San Jose’s City Lights Theater Company has been finding all kinds of creative ways to keep active, as this solo performance of Charles Dickens’ A Christmas Carol proves. Adapted and performed by prolific Bay Area actor and director Mark Anderson Phillips, this virtual tour de force will be mandatory viewing for those who enjoy their classics with a twist.
Dec. 15–Jan. 5, on demand. $10-$30 (or part of season pass). Info and tickets here.
This beloved staple of Bay Area holiday tradition gets a socially distanced makeover in the form of a radio play adaptation, helmed by Peter J. Kuo (who also directed this summer’s successful Zoom production ofIn Love and Warcraft). Starring the redoubtable James Carpenter as Ebenezer Scrooge, this tale of Christmas spirit(s) continues to stand the test of time and circumstance.
Dec. 4–31, 6pm listening parties and on demand. $40–$60. Info and tickets here.
Buckle up bubbeleh. While gathering in restaurants in person may still be out of the question, there’s nothing stopping you from ordering up a few plates of Chinese food and hanging out with Lisa Geduldig and friends for the 28th annual Kung Pao Kosher Comedy show—the Christmas show by and for Jews. Featuring the award-winning talents of Judy Gold and Alex Edelman, and optional participant breakout rooms for schmoozing.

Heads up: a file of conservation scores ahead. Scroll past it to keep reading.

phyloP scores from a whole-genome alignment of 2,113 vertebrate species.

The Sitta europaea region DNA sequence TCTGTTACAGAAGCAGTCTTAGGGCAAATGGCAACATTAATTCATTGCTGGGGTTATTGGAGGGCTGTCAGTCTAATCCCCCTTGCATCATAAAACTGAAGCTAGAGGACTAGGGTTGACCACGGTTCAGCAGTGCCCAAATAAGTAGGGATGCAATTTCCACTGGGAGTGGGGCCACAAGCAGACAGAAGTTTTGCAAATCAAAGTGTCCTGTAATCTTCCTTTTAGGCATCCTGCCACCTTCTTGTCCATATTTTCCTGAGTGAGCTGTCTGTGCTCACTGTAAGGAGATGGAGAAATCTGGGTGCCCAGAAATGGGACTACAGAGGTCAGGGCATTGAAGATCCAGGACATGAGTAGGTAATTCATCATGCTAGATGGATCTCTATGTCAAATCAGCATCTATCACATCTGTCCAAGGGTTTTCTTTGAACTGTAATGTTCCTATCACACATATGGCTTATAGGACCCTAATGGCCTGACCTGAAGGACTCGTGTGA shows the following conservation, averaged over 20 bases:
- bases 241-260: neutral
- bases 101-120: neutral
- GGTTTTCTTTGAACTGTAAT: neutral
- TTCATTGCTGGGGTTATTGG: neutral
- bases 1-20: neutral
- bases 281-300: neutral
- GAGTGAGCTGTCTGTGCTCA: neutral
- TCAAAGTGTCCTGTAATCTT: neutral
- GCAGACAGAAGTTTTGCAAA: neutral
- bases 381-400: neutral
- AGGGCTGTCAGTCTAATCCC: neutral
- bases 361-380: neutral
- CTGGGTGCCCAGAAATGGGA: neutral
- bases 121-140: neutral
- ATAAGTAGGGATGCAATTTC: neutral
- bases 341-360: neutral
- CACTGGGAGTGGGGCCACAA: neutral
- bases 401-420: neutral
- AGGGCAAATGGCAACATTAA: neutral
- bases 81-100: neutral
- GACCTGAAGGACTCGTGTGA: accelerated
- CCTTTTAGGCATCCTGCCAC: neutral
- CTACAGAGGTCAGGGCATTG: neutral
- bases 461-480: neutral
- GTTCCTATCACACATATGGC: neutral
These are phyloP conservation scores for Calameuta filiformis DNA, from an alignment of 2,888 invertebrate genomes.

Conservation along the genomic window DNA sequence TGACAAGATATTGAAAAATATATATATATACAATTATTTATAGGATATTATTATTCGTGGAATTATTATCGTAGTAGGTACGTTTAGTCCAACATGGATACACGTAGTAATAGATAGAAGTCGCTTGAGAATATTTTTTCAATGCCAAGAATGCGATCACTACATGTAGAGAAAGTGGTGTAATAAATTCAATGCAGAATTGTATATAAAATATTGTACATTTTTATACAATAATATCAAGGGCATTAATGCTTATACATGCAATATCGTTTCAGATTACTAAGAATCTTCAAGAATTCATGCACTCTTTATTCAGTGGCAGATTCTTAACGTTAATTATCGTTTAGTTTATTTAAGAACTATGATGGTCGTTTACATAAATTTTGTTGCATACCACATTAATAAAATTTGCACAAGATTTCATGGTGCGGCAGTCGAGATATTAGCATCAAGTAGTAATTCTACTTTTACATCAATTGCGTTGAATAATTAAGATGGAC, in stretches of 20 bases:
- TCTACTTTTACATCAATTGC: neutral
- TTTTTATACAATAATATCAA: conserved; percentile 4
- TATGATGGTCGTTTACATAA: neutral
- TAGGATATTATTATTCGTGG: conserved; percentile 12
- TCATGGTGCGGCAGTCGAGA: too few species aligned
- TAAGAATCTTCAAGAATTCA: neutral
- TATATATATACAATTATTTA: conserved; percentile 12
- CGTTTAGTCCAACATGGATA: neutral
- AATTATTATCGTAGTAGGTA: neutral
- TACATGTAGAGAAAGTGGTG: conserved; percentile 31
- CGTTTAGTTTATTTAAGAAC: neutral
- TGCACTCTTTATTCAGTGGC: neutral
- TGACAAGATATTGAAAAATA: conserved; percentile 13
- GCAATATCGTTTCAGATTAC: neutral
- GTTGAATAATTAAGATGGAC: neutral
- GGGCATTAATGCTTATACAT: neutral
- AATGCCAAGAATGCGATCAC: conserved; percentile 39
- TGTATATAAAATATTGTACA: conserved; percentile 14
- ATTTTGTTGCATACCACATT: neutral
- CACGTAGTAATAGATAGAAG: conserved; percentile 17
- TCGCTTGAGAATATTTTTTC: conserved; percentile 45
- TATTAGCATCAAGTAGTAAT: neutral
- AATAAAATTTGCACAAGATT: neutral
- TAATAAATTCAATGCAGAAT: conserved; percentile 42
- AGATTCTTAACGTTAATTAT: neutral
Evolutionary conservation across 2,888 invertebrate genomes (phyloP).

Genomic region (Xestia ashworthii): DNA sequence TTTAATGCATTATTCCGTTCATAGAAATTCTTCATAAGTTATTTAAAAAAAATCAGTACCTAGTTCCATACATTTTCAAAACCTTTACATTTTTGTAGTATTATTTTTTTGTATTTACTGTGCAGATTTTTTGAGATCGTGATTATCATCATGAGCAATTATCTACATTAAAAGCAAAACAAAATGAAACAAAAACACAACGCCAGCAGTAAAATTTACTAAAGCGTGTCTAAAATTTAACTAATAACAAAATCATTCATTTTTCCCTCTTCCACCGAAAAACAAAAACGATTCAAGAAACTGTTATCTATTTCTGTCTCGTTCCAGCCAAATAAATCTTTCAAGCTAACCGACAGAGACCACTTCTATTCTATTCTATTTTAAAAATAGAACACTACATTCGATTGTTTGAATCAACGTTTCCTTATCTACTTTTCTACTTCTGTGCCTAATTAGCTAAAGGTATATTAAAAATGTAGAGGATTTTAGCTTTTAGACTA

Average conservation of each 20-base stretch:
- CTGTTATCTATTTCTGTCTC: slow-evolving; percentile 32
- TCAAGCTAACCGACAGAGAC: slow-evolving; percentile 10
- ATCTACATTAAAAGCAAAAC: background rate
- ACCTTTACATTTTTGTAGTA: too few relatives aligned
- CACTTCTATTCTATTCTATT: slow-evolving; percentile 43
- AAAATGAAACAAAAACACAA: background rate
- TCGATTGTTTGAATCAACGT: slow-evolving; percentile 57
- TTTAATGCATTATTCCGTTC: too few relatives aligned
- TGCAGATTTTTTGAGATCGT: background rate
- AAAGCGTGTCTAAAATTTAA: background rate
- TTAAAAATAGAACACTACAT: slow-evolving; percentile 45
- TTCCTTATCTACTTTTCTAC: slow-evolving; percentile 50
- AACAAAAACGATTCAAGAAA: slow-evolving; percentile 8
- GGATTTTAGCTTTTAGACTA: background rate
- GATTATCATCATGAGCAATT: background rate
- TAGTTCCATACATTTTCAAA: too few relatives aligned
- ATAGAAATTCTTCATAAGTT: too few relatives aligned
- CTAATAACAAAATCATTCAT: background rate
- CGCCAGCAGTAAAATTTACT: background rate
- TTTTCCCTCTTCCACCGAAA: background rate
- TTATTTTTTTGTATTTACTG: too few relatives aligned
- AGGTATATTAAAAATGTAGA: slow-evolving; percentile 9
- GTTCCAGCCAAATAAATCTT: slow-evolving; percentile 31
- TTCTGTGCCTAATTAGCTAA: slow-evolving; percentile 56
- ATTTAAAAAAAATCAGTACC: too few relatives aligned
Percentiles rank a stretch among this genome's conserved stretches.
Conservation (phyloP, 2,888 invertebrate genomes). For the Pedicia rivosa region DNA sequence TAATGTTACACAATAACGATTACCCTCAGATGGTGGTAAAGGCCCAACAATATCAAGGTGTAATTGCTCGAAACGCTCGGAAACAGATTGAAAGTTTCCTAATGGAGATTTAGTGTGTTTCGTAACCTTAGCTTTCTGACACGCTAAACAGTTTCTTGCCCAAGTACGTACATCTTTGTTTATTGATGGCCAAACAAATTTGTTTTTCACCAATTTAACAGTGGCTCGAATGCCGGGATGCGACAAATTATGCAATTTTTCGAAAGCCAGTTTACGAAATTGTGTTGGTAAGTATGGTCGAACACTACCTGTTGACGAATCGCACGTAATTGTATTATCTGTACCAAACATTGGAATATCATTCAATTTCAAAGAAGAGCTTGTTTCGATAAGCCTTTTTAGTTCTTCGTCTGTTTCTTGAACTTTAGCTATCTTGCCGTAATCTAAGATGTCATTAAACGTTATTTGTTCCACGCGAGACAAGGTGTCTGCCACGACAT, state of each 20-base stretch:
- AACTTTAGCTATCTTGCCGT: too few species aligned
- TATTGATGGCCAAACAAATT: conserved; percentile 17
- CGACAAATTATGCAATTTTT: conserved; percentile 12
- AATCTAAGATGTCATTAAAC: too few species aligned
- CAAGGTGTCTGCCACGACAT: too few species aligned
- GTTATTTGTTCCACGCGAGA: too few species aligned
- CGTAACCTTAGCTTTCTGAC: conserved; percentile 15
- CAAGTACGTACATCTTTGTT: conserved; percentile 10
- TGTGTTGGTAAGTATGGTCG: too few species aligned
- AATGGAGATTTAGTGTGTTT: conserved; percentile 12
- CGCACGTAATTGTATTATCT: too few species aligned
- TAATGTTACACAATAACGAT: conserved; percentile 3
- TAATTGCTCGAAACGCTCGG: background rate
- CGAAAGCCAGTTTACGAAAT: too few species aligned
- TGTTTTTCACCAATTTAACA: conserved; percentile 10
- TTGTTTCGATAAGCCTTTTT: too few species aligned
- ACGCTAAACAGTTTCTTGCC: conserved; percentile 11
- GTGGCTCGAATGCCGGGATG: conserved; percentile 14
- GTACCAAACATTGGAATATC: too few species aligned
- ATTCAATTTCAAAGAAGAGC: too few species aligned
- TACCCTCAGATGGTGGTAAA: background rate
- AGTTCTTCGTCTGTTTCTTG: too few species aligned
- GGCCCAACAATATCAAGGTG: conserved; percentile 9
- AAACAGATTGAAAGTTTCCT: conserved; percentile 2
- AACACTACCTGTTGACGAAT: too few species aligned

Dec. 24–26, times vary. Livestream. $25-$50. Info and tickets here.
The first U.S. company to perform the “full” version of Nutcracker, in 1944, the San Francisco Ballet hosts an annual, all-ages fantasia that attracts some 75,000 audience members per year. This year, sugar plum lovers will be able to view a classic performance choreographed by Helgi Tomasson, and filmed by KQED in 2007. Features the luminous Yuan Yuan Tan as the Snow Queen.
Nov. 27–Dec. 31. $49 for 48-hour access. Info and tickets here.
Get into the fun tradition of counting down to Christmas with Kitka’s gift of Wintersong. Each day until Dec. 31, this all-woman vocal ensemble—who specialize in excavating the traditional music of Eastern Europe and the Balkans—will release one new song online for all to enjoy, free of charge (donations accepted).
When Tim Bond took over the artistic leadership of TheatreWorks in July, he stepped into a season beset by unanticipated challenges from the pandemic shutdown of live theatre. With Simple Gifts, he offers a welcome respite from the chaos, with a carefully chosen cast performing music from a diverse array of holiday traditions such as Kwanzaa, Christmas, Hanukkah, Noche Buena, Diwali and Las Posadas.
Dec. 10–28. Times vary. $10+. Info and tickets here.
‘Tis the season to get Scrooged, and Manual Cinema’s original take on Dickens’ classic is poised to be one of this year’s most memorable. Created by Chicago-based Manual Cinema, who infuse their multimedia projects with elements of live performance, this daring adaptation includes shadow puppets, live actors, projections, immersive sound design and original music. Co-presented with Cal Performances for three nights (and other organizations from Dec. 3-20).
Dec. 17-19, times vary, livestream. Info and tickets here.